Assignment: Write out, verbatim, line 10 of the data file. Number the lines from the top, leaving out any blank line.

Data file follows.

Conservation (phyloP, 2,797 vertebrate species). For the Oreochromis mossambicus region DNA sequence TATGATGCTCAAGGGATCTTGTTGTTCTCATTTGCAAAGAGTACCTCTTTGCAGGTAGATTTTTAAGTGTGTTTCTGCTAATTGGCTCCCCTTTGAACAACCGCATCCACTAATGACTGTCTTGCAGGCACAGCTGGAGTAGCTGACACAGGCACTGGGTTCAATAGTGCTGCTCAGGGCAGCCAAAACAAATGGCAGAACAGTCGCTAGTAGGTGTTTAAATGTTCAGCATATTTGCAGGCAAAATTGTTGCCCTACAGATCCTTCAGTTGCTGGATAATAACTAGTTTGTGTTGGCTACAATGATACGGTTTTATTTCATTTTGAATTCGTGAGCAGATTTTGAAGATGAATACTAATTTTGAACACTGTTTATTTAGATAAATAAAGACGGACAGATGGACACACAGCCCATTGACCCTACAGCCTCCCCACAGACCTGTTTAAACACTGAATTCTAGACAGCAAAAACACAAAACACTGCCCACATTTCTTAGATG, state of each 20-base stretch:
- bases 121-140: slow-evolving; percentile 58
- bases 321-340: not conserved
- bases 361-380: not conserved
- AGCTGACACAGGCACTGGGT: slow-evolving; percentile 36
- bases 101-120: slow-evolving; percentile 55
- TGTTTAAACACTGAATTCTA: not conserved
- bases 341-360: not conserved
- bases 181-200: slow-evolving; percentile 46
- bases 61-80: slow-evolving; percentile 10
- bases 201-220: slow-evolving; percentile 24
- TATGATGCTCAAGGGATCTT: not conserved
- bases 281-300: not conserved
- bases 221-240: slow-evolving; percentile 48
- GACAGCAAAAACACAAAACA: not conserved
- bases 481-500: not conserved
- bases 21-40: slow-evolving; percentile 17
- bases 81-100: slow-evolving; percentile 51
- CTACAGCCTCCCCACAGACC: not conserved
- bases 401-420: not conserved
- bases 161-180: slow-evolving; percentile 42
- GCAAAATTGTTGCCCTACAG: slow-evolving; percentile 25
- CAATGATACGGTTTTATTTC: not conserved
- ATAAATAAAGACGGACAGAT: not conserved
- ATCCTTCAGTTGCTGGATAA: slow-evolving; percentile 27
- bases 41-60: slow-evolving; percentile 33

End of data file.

- bases 61-80: slow-evolving; percentile 10